As a twentysomething in 2014, finding a job can be hard. Even if you spend every free moment you have formulating flawless résumés, writing tear-jerking cover letters and ironing your best suit to wrinkle-free perfection, you then have to fight your way through a sea of equally qualified applicants, endless interviews and cryptic emails.
Then come the rejection letters. Or they don’t, more often—you just never hear back. Days turn into weeks turn into lost hope, and every well-intentioned parent and pet does his or her best to console you.
Then you hear it: “That must not have been the job God had for you.”
OK, you might think, well maybe God can tell me what job He does have for me.
Over time, the once “ridiculous” echoes of your friends and family begin to seem truer and truer: Maybe this really isn’t what God has for me. Maybe I haven’t prayed hard enough, or still need a little more humbling, because God’s right job hasn’t shown up yet.
Maybe. But maybe that’s not how we should be thinking about it.
Where You Went Wrong
The idea of “the one” is nothing new. We think about it all the time with relationships. But modern day sensibility has produced countless blogs and articles contesting the idea that finding a great spouse is a matter of happenstance. It’s about privileging others and choosing to love when it’s hardest.
So how come we outright forget this idea every time rejection comes knocking?
While you are dating someone, it’s all about working on the relationship: learning how to get outside of yourself, developing communication skills, and putting a whole lot of time and energy into being romantic. But as soon as you break up, the go-to condolence is that “they just weren’t the one for you.” Likewise, an open position at an amazing company could seem like the perfect fit for your interests and skills, but when you didn’t get the job, you say, “That must not have been the job God has for me.”
It’s not that there isn’t some truth to that idea, but it is also harmful rhetoric. When we focus on the idea of “the one,” we put God in a box, and we throw ourselves in there with Him.
But God isn’t some vindictive old man trying to gird you into His exclusive picture for your life. You have the freedom to make choices and mistakes, and you also have a loving Father who is excited to pick you up when you trip over yourself.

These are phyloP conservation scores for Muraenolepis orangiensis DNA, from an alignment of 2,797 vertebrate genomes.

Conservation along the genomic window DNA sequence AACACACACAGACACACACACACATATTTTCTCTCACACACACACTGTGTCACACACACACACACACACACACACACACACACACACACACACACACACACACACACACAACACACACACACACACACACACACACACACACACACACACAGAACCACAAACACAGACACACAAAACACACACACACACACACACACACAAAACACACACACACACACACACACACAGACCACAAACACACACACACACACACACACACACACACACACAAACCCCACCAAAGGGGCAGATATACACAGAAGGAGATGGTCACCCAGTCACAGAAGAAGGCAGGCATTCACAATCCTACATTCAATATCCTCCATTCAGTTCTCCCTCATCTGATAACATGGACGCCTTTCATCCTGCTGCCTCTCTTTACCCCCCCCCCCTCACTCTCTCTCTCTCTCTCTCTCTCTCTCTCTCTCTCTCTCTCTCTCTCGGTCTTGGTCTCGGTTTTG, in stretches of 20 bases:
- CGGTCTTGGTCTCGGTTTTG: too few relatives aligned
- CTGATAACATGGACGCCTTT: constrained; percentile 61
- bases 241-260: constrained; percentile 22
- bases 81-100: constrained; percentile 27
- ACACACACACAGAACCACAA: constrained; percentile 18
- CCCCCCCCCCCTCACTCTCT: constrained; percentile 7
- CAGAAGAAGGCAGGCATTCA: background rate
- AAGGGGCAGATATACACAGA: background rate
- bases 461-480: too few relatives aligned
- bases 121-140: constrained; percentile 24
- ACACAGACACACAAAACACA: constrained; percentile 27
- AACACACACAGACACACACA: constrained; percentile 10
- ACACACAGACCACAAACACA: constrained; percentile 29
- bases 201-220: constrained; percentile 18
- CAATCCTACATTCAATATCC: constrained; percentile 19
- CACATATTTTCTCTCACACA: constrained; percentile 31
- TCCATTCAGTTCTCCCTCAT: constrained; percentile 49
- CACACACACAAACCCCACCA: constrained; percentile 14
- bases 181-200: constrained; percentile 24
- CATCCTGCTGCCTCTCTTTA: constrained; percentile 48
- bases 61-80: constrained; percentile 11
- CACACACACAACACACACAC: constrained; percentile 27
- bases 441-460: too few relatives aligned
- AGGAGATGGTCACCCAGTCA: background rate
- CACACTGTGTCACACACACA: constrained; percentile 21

The Best Job You Can Do
I am fully confident in the fact that God’s ideal job for us isn’t in one particular office. He may use specific people at specific times, but that seems to be more the exception than the rule.
Rather, I think we should take the parable of the talents as literally as possible. The focus of that story is not that God “called” the first servant to have five talents. He was given “according to his ability” (Matthew 25:15).
It wasn’t luck of the draw, or some secret, arbitrary process by which the master gave each servant his portion. They had proven themselves to be responsible in whatever roles they played, and that led them to be trusted with large sums of the master’s money. Then, the ones who were able to manage that money well were rewarded for continuing to be good stewards.
The last servant was punished because he managed the master’s money poorly. He wasn’t condemned because God had called him to another master. He was condemned because he didn’t do his job well.
Before asking God what job He wants you to have, break down your current situation to its most basic level and say, “What am I doing right now, and how can I do it well?”
With that mindset, your career becomes a by-product, not an answer. God isn’t so concerned with what office you’re working in, but rather that you take care of what you can take care of right now.
It’s laid out pretty clear in Micah 6:8 what God’s focus is: “He has told you, O man, what is good; and what does the Lord require of you but to do justice, and to love kindness, and to walk humbly with your God? (ESV)” Figuring out what God “wants us to do with our lives” is not as complicated as we make it out to be. Working at the McDonald’s Drive-Thru to provide for your family is no less of a calling in God’s eyes than a cubicle in Midtown Manhattan at the firm of your dreams, if you are doing it well and showing others Jesus in the process.
You’re Not a Pawn
When we stop consoling ourselves with trite statements about God’s will, we’re free to relate to Him the way He wants us to. God isn’t a formula we’re supposed to figure out, or a riddle-loving troll who’s guarding the bridge to our hopes and dreams. He’s our heavenly Father, and he wants the whole world to be reconciled back to Him.
Rid yourself of the notion that He has “the one” company or role for you—you’re not a pawn. Understand that God’s concern is much more about you taking care of the things that He’s put before you today.
More likely than not, if you’re diligently applying for jobs, reaching out to potential leads and treating your current or part-time job with the excellence it deserves, you’ll find something. And in the process, you’ll have learned how to steward the small things well, and it will lead to you performing better at whatever job you do get.
This time in your life isn’t about trying to manipulate God into arranging a job offer for you. It’s about shifting your perspective so that you wake up and realize the job He has for you is to do everything for the sake of advancing His Kingdom.
Peter is a writer moonlighting as a barista, who moved to New York City to become a full-time stereotype. You can read his bad jokes on Twitter by following @mediocrebadguys.